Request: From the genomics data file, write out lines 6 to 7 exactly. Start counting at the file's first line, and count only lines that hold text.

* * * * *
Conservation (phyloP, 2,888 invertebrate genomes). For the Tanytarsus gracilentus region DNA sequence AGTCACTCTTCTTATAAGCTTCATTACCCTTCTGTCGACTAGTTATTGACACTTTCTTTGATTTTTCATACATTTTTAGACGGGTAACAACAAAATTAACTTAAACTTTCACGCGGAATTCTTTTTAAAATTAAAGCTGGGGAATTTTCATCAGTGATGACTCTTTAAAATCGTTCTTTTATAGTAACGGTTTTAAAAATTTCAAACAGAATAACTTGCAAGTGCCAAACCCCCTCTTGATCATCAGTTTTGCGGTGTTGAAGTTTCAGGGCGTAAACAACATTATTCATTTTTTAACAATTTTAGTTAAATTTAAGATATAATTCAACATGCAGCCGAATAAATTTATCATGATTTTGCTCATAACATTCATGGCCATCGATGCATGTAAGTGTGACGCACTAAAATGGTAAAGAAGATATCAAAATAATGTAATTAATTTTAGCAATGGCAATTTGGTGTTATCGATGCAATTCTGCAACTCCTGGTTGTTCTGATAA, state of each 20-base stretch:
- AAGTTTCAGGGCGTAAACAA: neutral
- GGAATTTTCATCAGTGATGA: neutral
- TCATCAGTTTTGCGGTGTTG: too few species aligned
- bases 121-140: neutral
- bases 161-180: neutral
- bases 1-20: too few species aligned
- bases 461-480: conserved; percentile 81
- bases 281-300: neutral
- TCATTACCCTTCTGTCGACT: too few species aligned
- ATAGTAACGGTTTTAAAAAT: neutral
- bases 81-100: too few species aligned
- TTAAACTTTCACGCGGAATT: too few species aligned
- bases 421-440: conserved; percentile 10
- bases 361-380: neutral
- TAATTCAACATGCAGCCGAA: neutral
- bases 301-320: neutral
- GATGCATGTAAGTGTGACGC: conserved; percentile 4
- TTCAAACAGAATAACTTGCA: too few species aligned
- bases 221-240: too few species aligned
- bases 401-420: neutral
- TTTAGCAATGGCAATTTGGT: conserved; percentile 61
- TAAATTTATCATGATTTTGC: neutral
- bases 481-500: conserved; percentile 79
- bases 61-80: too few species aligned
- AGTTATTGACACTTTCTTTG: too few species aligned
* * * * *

- bases 161-180: neutral
- bases 1-20: too few species aligned